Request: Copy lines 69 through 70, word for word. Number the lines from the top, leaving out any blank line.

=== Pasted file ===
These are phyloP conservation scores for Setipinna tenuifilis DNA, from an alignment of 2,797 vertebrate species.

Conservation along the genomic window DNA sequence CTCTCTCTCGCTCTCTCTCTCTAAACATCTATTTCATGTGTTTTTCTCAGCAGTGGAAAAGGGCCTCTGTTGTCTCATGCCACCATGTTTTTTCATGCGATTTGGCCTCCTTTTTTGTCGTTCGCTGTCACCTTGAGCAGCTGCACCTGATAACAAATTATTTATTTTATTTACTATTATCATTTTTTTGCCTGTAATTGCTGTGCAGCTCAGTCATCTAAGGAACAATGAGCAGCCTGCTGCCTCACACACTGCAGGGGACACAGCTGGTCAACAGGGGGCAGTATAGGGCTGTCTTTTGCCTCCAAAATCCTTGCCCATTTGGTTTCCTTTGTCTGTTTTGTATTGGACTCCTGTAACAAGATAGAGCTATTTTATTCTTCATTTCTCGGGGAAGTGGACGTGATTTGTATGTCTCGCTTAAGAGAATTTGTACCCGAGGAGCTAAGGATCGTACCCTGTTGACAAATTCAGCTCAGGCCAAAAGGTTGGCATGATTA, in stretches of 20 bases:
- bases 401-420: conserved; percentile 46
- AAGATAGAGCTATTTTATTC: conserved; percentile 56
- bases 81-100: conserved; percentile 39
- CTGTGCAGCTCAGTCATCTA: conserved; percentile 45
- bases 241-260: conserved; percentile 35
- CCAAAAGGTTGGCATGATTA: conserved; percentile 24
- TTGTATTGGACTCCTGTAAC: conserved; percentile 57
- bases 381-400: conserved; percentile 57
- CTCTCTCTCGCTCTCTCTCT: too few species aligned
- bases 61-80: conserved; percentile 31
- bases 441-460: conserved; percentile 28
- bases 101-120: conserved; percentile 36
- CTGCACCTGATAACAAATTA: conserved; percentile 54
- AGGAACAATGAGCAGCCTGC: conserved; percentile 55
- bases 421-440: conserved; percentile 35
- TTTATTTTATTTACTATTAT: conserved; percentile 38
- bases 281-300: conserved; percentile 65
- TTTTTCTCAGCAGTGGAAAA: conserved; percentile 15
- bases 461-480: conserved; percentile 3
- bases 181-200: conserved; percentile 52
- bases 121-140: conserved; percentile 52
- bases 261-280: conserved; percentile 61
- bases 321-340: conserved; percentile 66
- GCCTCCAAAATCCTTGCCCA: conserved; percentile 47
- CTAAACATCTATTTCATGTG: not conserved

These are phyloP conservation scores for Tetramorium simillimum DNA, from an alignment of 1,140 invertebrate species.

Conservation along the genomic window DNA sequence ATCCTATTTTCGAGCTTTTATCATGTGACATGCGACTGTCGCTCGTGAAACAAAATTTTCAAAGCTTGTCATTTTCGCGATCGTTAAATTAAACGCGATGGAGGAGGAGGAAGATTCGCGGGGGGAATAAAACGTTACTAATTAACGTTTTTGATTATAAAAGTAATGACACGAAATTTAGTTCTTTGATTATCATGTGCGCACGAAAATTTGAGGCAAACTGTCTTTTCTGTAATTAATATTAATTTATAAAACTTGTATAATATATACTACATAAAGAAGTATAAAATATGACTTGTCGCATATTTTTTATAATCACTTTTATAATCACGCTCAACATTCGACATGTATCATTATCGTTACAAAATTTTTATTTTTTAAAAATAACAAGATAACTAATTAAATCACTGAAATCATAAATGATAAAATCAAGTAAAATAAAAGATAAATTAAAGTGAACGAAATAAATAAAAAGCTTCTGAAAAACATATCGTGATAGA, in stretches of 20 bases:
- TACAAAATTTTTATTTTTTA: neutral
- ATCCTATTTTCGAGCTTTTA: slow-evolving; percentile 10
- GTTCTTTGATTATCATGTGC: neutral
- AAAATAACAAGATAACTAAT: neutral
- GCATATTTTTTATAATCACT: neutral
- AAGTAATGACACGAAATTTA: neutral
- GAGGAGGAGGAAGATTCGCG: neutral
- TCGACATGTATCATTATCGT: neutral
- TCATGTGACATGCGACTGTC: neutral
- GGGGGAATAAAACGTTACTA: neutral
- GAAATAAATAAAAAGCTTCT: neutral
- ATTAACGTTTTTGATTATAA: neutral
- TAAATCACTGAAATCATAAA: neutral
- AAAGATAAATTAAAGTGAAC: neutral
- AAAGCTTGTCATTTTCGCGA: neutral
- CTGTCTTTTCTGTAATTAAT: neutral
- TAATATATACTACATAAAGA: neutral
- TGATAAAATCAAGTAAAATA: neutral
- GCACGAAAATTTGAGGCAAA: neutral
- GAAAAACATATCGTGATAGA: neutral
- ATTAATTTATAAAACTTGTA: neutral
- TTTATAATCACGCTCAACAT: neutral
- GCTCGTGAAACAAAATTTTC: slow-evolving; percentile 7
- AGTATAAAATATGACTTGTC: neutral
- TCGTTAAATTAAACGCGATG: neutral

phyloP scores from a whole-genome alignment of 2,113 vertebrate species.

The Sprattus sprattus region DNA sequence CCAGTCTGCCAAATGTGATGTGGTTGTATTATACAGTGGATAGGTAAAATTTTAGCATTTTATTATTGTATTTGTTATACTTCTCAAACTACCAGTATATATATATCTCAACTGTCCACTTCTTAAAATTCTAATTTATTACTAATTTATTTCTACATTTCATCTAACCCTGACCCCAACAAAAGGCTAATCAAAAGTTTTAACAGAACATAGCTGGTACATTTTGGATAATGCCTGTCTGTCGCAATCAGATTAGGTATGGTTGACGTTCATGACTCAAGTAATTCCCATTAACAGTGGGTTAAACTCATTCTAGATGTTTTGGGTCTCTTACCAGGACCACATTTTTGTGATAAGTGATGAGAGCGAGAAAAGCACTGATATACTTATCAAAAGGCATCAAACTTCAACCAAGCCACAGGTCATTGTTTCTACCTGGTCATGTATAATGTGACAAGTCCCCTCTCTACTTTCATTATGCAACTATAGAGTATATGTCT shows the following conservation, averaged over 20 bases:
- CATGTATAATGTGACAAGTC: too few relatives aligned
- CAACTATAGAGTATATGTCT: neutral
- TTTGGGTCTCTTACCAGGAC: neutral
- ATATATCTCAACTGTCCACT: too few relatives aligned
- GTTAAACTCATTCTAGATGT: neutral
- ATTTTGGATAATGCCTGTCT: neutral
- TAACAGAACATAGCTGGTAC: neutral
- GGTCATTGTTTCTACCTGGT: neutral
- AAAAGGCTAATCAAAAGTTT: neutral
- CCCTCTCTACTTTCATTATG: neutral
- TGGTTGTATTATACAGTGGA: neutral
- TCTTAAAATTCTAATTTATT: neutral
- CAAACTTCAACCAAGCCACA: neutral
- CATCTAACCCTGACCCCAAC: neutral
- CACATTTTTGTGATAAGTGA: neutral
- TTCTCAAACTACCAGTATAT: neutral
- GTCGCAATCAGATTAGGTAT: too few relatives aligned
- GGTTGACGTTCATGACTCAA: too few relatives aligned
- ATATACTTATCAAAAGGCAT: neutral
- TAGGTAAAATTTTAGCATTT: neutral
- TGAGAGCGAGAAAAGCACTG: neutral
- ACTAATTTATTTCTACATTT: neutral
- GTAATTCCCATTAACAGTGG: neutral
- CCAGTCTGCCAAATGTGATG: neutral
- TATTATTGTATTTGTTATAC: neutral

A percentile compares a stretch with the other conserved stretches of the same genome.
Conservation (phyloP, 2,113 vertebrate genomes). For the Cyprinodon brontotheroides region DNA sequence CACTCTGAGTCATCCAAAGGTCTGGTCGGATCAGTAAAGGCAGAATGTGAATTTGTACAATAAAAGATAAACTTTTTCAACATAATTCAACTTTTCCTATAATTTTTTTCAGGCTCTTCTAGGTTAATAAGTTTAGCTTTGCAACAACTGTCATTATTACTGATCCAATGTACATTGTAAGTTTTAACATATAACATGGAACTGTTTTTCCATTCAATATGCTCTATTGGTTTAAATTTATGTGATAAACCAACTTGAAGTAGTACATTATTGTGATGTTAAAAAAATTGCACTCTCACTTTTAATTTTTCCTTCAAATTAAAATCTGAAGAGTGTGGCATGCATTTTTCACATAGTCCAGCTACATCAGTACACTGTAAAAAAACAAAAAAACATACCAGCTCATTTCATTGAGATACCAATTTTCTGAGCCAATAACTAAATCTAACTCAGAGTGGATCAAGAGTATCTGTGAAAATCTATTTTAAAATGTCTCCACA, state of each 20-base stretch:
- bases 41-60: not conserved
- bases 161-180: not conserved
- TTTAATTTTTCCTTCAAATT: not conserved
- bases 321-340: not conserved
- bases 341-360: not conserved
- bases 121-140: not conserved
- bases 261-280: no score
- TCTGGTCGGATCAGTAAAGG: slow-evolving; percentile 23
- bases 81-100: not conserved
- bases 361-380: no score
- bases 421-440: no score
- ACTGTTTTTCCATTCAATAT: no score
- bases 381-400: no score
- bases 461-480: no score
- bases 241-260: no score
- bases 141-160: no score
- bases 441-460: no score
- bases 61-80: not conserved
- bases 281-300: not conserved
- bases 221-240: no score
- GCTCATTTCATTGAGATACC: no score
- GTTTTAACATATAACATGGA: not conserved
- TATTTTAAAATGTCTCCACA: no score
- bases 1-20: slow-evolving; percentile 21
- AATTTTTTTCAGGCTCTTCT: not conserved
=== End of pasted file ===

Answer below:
- CAAACTTCAACCAAGCCACA: neutral
- CATCTAACCCTGACCCCAAC: neutral